A NABARD survey says middlemen funded by banks have kept growers captive to high-interest loans

Kashmir’s acres of undulating apple orchards may soon be waste lands, a survey by the National Bank for Agriculture and Rural Development (NABARD) accessed by The Hindu shows. The Rs. 4,000-crore industry has been brought to its knees by a network of middle-order market functionaries comprising pre-harvest contractors (PHCs), commission agents (CAs) and wholesalers — who are the real and the only assured beneficiary of the Valley’s apple produce, not the farmers.

The survey on “Marketing System and Price Spread of Apple in Kashmir”, according to sources, will be released here on April 17 by Chairman of NABARD Dr. Prakash Bakshi before its passage to the State Level Bankers Committee. The survey may compel Reserve Bank of India (RBI) to reframe its guidelines and directives to the financial institutions in Jammu and Kashmir as it has shown that the banks have been continuously “encouraging feudal system and usurious lending by commission agents” in violation of rules and regulations.

Burdened by the usury imposed by PHCs and CAs, the grower ekes out a marginal income despite the end-user in Delhi, Mumbai and Bangalore buying the product at three times the cost. The Kashmiri grower is constrained to sell the apples at just Rs. 40 or Rs. 45 a kilo – Rs. 5 more than his production cost — but the consumer in Mumbai pays between Rs. 90 and Rs. 120.

According to the survey, there are around 3000 CAs — 250 in Parimpora (Srinagar), 250 in Narwal (Jammu) and 2,500 elsewhere in Kashmir division. The Fruit Mandi of Sopore, known as APMC Market Sopore, which is Asia’s largest fresh fruit market after Azadpur in Delhi, has 500 CAs. The wholesalers and CAs, mostly based in Delhi, employ the local PHCs for the purpose of making the growers “captive” and “distress sellers”. The survey calls the modus operandi as ‘interlocking of informal credit and output markets’.

It has been significantly pointed out that in flagrant violation of the Jammu and Kashmir Agricultural Produce Marketing [Regulation] Act of 1997, even in 2012 it is the grower in valley who is forced to pay commission to the CA in Delhi for forwarding and trading of apple. It is the other way round in the rest of the country.

The local commission agents (and forwarding agents) of Kashmir are flush with the money — Rs. 1-2 crore — the banks generously lend them. They lend it to the captive growers at a higher interest or charge a commission based on the value of apple sold, which at 12% is interest charged but goes by the name of commission charges.

“In this way banks are (indirectly) contributing to survival of the old traditional system of informal funding by commission agents; this malpractice by commission agents is unknowingly doing three types of harm to the apple economy: (a) Encouraging economic feudal/ slavery type system of lending by commission agents; (b) Misuse of bank capital for usurious lending by commission agents; (c) Encouraging continuation of unmonitored system of captive orchard owners paying commission to commission agents in violation of APMC Act-1997 of J&K Govt. because of their over-dependence on commission agents in market”, it adds.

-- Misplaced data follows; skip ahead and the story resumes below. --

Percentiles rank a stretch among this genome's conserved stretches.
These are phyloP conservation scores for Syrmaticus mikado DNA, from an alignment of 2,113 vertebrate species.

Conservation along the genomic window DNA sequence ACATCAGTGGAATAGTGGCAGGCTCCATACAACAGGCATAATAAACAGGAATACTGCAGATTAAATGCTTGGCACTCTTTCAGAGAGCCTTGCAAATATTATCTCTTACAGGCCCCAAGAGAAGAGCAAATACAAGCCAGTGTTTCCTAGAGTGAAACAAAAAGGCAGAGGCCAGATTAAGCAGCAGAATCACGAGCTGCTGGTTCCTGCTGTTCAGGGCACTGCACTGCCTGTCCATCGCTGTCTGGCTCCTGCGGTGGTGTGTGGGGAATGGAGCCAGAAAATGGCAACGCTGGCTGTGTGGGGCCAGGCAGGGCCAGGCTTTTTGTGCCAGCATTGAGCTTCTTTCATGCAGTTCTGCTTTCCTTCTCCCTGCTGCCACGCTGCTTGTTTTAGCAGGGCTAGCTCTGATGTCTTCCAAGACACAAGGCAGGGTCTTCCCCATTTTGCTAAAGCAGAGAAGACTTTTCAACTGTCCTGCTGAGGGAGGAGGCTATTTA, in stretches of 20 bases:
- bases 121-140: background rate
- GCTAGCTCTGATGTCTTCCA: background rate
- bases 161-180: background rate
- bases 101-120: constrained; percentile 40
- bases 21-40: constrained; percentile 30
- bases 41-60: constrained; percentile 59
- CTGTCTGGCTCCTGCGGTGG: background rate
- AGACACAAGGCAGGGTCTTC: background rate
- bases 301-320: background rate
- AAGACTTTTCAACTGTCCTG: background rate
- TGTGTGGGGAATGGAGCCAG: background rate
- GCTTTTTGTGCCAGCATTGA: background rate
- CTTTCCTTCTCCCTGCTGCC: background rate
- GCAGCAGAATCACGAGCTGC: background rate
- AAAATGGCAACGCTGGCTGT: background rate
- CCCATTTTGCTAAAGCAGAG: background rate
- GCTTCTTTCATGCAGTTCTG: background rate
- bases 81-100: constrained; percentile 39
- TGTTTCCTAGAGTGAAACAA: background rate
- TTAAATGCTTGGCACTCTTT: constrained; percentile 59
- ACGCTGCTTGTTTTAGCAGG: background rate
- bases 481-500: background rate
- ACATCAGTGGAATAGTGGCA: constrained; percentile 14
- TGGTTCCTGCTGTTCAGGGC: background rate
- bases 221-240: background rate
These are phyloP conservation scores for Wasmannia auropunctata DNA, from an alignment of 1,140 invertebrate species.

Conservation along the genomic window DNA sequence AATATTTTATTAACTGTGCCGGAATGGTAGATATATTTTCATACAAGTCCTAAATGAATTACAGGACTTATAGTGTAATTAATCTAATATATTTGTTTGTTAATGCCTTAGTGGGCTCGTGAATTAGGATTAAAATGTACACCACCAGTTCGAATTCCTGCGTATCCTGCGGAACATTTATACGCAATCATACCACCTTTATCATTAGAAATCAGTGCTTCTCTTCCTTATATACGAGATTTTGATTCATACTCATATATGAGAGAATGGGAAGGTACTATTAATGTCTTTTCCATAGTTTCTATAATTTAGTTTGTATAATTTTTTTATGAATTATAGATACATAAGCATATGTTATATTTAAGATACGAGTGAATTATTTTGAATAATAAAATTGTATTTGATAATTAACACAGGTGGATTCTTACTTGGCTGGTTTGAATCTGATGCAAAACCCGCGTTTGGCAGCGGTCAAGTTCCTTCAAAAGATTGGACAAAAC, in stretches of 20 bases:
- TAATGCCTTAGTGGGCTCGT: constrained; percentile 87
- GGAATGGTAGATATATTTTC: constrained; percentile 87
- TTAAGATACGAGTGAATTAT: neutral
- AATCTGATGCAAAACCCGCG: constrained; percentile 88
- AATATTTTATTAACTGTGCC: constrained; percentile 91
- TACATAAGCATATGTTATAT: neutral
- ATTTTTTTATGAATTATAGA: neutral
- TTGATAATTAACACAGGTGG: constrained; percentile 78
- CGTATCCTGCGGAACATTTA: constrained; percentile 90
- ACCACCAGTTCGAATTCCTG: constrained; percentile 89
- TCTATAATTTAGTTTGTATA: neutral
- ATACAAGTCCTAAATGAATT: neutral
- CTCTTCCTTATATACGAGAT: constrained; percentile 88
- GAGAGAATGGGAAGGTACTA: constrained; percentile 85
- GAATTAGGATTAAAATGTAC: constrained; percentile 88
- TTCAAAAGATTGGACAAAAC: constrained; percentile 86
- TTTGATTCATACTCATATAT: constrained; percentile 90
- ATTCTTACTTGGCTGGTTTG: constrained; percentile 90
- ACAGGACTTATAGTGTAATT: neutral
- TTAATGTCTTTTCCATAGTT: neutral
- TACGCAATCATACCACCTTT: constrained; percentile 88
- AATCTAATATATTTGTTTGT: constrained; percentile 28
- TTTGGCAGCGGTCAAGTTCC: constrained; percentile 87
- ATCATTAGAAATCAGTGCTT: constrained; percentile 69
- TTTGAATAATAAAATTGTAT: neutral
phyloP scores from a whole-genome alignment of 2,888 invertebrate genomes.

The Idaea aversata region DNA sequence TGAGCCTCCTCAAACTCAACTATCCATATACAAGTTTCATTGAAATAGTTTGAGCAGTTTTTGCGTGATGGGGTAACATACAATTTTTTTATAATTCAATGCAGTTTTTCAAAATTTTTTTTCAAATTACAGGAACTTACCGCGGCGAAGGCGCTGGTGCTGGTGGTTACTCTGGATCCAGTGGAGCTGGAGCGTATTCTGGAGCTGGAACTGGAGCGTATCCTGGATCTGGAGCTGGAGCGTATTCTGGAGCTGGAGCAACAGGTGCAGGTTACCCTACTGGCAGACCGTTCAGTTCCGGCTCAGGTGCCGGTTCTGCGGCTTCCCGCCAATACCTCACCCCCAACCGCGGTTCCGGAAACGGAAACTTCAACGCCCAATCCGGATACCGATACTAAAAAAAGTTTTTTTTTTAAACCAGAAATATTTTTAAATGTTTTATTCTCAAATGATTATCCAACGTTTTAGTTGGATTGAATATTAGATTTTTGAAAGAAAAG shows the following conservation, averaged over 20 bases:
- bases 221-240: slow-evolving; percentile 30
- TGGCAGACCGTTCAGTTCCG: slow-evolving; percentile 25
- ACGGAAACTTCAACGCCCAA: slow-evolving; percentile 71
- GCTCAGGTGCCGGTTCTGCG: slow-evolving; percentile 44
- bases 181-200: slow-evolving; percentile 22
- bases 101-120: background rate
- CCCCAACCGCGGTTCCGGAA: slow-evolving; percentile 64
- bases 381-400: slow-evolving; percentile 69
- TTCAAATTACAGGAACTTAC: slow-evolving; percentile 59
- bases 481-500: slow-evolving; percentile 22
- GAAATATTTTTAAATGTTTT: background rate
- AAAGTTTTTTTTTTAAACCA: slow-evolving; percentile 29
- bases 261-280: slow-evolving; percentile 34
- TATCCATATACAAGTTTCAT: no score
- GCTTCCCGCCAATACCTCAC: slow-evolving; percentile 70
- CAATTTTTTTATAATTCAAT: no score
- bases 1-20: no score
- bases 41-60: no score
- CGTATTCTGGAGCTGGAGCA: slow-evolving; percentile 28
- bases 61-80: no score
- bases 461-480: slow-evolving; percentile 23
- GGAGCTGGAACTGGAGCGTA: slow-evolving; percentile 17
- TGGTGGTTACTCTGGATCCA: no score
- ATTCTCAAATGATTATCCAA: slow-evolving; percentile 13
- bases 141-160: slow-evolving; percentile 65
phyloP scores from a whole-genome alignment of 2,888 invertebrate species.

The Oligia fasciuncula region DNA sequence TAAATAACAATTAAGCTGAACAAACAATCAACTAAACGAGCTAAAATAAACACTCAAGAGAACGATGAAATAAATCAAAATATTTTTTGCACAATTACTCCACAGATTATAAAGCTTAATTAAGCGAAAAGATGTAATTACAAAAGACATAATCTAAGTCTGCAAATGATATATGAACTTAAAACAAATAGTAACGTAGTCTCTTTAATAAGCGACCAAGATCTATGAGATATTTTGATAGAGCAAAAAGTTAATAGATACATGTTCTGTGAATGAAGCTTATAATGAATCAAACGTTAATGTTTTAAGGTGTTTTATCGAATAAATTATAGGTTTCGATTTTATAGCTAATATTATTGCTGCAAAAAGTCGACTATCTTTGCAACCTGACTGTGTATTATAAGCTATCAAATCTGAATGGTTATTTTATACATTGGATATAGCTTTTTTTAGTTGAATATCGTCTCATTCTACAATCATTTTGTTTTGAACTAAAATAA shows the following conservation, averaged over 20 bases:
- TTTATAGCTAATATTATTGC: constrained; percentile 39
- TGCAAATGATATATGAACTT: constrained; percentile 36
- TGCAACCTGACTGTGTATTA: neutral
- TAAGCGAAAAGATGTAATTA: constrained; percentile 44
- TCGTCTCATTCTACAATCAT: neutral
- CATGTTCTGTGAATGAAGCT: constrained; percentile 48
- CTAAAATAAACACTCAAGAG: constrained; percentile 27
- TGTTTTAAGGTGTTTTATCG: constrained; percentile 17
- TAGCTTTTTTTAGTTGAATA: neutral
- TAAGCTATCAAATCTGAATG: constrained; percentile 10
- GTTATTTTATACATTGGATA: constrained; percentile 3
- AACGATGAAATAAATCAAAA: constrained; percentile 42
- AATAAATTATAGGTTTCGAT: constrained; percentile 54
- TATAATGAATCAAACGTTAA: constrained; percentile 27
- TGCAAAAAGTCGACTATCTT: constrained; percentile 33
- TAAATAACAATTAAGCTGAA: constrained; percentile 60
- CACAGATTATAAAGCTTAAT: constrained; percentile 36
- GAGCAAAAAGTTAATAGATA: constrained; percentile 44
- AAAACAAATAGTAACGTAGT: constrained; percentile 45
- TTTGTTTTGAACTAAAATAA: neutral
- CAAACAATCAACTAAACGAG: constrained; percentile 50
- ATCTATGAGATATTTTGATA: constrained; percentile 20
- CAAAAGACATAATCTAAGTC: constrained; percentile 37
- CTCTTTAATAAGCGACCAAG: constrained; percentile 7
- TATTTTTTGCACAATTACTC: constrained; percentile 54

Of the Rs. 1024 crore advanced to the Kashmiri growers in 2010-11, Rs. 645 crore came from Delhi-based CAs and wholesalers, Rs 207 crore from Kashmir-based CAs and Rs 172 crore from rest of the country. The total formal credit provided by all banks to the Kashmiri growers was just around Rs 200 crore. However, J&K Bank’s ‘Apple Project’, which is believed to be the outcome of RBI’s repeated snubs to the bank for maintaining a low level of 11% as against the stipulated 18% funding to the priority sector of agriculture, has changed the situation to an extent in the last two years.

It was because of this default that J&K Bank was once forced to park an amount of over Rs. 300 crore with NABARD against the punitive interest rate of 3%. NABARD in turn lent same money to J&K government’s agriculture sector at 6.8% interest rate.

In the initial year of 2011-12, J&K Bank achieved its 100% target by advancing Rs 363 crore to 17,336 growers but restricted its “Apple Project” to just the two districts of Baramulla and Shopian. The NABARD survey has recommended that the project be extended to all other districts in Kashmir in a phased manner.

“Over-dependence and exploitation of these growers in the market stems from their over-dependence on funding from the commission agents. These commission agents have devised ways of scuttling the approach of small growers (who are separated and independent) to the banks. Banks somehow find it more convenient to have business dealing with traders and commission agents than with small growers although from culture point of view both are locals and Kashmiri. It is apprehended by the study team that Apple Project of J&K Bank could possibly also meet the same problem if onward lending by commission agents/ traders to small growers is not checked, which is not possible except through legislation or provision in the existing APMC Act”, the survey has recommended.

“Industrial farming”, “contract farming” and “corporate farming” have been visualized among the futuristic solutions. “Other alternatives that could emerge alongside banks and commission agents for financing of apple growers in the existing set up is corporate sector, i.e. industrial companies entering in apple sector. This could take the shape of contract farming or corporate farming. In case of contract farming, the grower himself would have to arrange finances while the marketing of the apples and purchases of inputs problem is shared by the company. In case of corporate farming, the grower is set free from all encumbrances, including the borrowing”.